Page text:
Mustapha Adib has been appointed as Lebanon’s prime minister to head a new government tasked with tackling a crippling economic crisis and steering Beirut’s recovery from a huge explosion that killed more than 180 people in the capital last month.
Mr Adib had served as Lebanon’s ambassador to Germany since 2013 and was previously an adviser to former prime minister Najib Mikati. His appointment was confirmed on Monday by President Michel Aoun, after he received the support of a majority of members of Lebanon’s parliament, including Hizbollah, the powerful Shia Islamist party and paramilitary group.
In his first address, Mr Adib pledged to rapidly form a government and to work with parliament to undertake “fundamental reforms quickly”, in co-ordination with the IMF.
The relatively unknown Mr Adib faces the challenging task of rebuilding public trust after decades of failed political leadership. Mass protests erupted across the country in October last year, and sporadic bouts of civil unrest have continued, including in the past four weeks following the blast.
Despite his low profile, some analysts were quick to question whether Mr Adib was far enough removed from previous administrations to win the public’s support.
While Mr Adib is not a political veteran, “he’s seen as more of a Mikati associate than an outsider to the system”, said Mohanad Hage Ali, a fellow at the Beirut-based Carnegie Middle East Center think-tank. Mr Mikati served as prime minister in 2005 and again from 2011 to 2014. The protest movement will probably consider Mr Adib’s appointment as “extending the hand of this political class — basically putting make-up on a dead body”, Mr Hage Ali said.
Mr Adib’s nomination came hours before French president Emmanuel Macron was scheduled to arrive in Beirut on Monday for a second time since the blast.
During his visit three weeks ago, Mr Macron urged the country’s leadership to reach a “new political pact” for the Lebanese people, making it clear that reform was needed if the country was to receive international financial support. Lebanese protesters have also clamoured for reforms and an end to official corruption, denouncing their veteran political leaders’ grip on power.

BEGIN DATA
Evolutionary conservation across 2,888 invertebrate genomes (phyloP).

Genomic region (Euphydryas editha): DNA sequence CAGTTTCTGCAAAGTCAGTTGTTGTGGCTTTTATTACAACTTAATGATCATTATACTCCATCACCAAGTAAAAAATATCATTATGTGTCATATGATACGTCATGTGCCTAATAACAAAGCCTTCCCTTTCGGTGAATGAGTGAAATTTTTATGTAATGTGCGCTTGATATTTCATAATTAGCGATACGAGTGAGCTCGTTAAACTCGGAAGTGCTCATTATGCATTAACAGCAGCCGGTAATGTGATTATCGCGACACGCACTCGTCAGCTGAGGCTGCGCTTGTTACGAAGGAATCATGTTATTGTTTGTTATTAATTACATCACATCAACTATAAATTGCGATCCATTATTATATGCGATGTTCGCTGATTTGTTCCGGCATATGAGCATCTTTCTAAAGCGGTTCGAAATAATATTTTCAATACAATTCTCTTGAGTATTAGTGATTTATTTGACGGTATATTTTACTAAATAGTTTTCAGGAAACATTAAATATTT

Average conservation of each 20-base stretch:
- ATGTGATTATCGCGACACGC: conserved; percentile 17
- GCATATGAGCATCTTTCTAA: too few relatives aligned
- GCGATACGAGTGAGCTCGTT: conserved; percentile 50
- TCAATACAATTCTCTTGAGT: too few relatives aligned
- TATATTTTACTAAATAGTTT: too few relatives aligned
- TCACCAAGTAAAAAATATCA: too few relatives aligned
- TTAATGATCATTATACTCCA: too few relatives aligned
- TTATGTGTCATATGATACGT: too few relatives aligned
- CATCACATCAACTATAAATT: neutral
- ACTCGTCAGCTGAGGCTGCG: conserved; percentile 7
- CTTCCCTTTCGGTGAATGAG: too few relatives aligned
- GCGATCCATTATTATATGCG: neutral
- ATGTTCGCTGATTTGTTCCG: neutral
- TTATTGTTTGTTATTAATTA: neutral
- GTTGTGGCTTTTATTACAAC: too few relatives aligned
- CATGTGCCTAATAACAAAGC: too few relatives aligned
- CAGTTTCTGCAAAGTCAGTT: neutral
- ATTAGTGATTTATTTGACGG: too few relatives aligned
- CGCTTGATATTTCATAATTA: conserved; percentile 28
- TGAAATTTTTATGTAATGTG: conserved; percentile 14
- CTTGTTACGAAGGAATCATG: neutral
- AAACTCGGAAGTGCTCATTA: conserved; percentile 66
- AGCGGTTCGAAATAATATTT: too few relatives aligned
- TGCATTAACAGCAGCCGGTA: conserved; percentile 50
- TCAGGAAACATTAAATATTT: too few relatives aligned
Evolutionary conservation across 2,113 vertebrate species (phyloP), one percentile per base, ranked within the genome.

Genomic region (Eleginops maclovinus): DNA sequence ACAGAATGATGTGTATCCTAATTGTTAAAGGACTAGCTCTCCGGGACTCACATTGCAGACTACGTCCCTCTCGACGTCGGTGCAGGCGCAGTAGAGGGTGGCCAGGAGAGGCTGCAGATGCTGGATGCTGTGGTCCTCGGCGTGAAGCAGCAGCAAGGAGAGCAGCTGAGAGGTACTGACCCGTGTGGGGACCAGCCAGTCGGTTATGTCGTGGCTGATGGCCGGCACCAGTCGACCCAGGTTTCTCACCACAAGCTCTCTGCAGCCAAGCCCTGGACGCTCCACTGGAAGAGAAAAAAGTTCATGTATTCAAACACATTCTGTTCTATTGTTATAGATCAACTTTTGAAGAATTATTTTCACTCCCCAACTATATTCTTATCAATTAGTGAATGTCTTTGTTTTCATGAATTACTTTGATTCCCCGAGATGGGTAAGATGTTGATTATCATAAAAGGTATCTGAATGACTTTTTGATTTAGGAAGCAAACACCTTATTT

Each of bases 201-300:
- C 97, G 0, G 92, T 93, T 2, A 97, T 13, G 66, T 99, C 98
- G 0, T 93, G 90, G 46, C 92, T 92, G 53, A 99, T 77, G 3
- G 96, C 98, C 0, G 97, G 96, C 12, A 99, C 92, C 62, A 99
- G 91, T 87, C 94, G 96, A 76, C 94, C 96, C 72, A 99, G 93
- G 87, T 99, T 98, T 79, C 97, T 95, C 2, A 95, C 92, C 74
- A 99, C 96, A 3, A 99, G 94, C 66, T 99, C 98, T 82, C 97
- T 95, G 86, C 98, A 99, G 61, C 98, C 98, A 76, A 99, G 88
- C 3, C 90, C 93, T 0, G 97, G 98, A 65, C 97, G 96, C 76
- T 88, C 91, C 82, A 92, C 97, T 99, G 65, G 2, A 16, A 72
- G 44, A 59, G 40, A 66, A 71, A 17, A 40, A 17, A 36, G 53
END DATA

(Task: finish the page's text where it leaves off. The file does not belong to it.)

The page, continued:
In response to the French initiative, Hassan Nasrallah, the head of Hizbollah, said on Sunday that his party would be “open to any dialogue”.
In a rare live televised appearance on Sunday night, Lebanon’s president, Mr Aoun, called for a shift towards a “secular” or “civil” state. The country’s political system has for decades been based on a sectarian power-sharing agreement that divides power between the country’s religious communities — a design that critics say has bred corruption and a lack of accountability.
France, which governed Lebanon from 1920 to 1943 after the fall of the Ottoman Empire, has taken the lead among the international community in pressing for reform, as well as drumming up international financial support. Mr Adib has studied and taught in France, according to his biography on the website of the Lebanese embassy in Germany.
Lebanon badly needs a bailout from the IMF, but talks have been blocked by internal disagreements over the extent of the country’s economic losses and who should bear responsibility. A third key member of Lebanon’s IMF negotiating team, Talal Salman, quit on Sunday.
The economic situation has deteriorated further due to the August explosion. An assessment by the World Bank, published Monday, estimated that the Beirut blast had caused damage costing up to $4.6bn and left businesses with as much as $3.5bn in combined losses.
Additional reporting by Asmaa al-Omar in Istanbul.